Over the course of the past two weeks, I have created a pair of infographics for this course. While doing so, I learned about a couple new tools I had not previously experienced in teaching my classes (Shaper and Chart) as well as the site Vecteezy, which makes creating infographics and logos MUCH easier and faster than trying to draw out the graphics myself.
Creating these infographics also helped with practicing effective use of design elements and principles plus it gave me some experience with summarizing information into it's basic, core elements. As summer is now officially here, I am starting to reflect on ways I can improve the lessons I use next school year. I am planning on adapting what I learned in this course into a lesson for my students on properly using elements and principles of design. One or more infographics may become their summary project for the unit covering that information.
Also, as a game design teacher, there is a movement in the industry to move from highly verbose game design documents that people often never read in full (who wants to read a 100-page+ detailed written description of design components) to a one-pager which is full of graphics and snippets of essential information which can be updated and reviewed easily as needed. In short, this is basically an infographic, if you think about it! And, creating these in written form have always been like pulling teeth from students. So, I will begin introducing them to one-pagers in the manner of accessing Vecteezy for relevant graphics and shortening text to basic core components.
So, I guess it is fair to say that I walked away from this course on infographics with a lot of useful information!
Class Two - Advancing Our Infographic Design Skills
During this class, I learned a lot about the history of infographics. It made me think a lot about a course we just updated here in North Carolina: Scientific Visualization. The core of that class was the use of visuals to share information in a wide variety of industries including science, medicine, architecture, graphics design, and entertainment. After years of struggling with how to get the importance across (the course was a mish-mash of material that had no real direction or focus), I came upon the use of infographics. While I implemented teaching them starting just two years ago, I will continue to do so in our new version of the course, now named Digital Design & Animation, even though they are not a component of the curriculum but this time, I will include some of the background history in my lessons.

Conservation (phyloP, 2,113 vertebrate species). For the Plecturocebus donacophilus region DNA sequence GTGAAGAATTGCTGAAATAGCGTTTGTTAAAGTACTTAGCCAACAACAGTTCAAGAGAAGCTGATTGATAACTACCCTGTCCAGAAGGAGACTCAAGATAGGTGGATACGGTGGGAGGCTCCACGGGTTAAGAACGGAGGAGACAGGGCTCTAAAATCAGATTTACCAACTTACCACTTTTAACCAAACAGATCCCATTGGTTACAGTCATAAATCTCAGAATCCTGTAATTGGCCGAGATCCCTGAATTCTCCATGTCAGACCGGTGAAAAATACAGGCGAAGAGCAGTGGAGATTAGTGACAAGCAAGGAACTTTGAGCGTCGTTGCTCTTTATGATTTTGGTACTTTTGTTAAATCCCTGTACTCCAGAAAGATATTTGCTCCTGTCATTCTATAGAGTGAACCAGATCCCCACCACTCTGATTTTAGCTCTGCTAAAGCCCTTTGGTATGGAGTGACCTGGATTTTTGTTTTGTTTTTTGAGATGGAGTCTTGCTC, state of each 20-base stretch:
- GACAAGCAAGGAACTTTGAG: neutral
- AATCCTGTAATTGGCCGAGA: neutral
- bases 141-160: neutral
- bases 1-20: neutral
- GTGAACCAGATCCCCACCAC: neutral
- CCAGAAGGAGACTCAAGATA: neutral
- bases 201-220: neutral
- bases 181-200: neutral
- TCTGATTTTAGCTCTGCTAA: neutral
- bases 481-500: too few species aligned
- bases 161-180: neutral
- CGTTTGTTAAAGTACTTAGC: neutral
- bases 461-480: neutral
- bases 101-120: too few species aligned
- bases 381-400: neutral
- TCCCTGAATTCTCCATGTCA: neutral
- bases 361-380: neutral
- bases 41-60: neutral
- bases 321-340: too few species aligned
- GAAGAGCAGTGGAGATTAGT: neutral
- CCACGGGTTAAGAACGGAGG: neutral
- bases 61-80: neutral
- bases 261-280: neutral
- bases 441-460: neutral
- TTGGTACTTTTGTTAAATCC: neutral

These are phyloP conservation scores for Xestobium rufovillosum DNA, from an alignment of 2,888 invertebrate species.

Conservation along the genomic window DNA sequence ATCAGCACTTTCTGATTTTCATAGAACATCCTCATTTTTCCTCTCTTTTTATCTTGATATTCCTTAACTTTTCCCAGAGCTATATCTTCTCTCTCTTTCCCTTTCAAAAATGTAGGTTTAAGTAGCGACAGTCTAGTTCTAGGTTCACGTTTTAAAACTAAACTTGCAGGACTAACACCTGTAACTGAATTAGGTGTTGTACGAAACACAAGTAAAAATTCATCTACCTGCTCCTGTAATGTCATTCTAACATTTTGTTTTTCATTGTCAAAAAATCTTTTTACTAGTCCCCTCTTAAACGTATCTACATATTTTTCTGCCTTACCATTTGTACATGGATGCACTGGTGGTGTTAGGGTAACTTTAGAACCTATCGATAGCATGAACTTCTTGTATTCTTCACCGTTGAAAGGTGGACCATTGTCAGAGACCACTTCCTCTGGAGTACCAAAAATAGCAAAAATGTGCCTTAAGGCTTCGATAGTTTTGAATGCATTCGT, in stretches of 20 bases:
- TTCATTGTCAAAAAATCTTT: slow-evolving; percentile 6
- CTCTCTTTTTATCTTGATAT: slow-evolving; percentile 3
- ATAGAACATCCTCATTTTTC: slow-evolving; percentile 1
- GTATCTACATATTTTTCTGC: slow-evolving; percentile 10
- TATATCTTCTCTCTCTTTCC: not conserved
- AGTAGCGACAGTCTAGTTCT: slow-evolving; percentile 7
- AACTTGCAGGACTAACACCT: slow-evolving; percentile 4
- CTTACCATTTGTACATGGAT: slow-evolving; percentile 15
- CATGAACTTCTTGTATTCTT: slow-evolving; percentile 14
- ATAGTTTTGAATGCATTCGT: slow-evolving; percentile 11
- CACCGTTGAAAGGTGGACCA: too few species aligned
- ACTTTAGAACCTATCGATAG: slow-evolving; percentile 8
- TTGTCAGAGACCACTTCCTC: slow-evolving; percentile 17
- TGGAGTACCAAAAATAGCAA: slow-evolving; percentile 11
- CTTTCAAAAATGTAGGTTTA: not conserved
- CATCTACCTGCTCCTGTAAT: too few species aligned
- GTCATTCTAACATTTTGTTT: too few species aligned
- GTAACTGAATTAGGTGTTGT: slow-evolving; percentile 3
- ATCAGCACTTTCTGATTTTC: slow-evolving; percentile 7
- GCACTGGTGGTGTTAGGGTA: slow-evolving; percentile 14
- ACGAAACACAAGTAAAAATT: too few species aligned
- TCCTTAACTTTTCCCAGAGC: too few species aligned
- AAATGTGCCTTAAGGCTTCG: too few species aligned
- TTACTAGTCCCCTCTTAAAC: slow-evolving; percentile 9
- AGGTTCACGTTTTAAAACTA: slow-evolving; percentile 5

For our second assignment, we were tasked with creating an infographic using statistics on how environmental factors affect children's health. In creating this infographic, I used a lot of previous Illustrator skills I have gained over time as well as some new techniques. I also relied heavily on my knowledge of design elements/principles and layout. Interpreting the information to find useful vector graphics from Vecteezy was no problem. What gave me the greatest difficulty was finding a good image for the background! After exploring several sites that compile royalty free images, I finally found the one I used on Pexels. The next struggle was getting the vignette to work in the manner I wanted. But, with a little playing around, I eventually found a happy spot to highlight the girl and darken the rest of the background. I believe the image of the girl swinging over the city skyline helps to drive home the message in the data.
Consistent with the theme of poor environmental factors, I used a dirty grey instead of a clean white for the majority of my text and interspersed a few areas of color solely for the sake of drawing the reader's attention to the statistics. I went onto Typekit and found two new fonts to use in this graphic. The internal text uses Bebas Neue Regular and the title uses Vortice. I believe both go well together for this piece.
Class One - Getting Started
While I have made infographics in the past, I found the information in this week's class interesting and useful. As I went through the information, it got me thinking about how I can use this information and creation of infographics when teaching my students about Illustrator next year. What a great way to extend their understanding of vector graphics as well as show my class uses a cross-curricular component! To accomplish this, I will create a lesson where students can select a topic from another class (probably science or history though I would be open to any class they wanted to use) and create an infographic about a relevant or current topic of study in it.
Now onto my experience with the first assignment for this course!
I have made infographics and used Illustrator before, so there was nothing studendiously difficult in what we were asked to create. However, I did examine a new tool that I had not previously used: Illustrator's Graph Tool. Originally, I was making a pie chart of some data that I found but it went awry and I was never able to get back to where I started. So, I went with a bar chart. Once created, it took a little effort to figure out how to change the colors of the individual bars, but it wasn't too difficult. I also had to decide on some common colors to use throughout so my design was consistent. Originally, I used a lot of different colors but came back to a tan/brown theme with a blue accent. However, I decided to use various colors in the chart to represent the social media application for each bar. Anyway, here's the result of my infographic: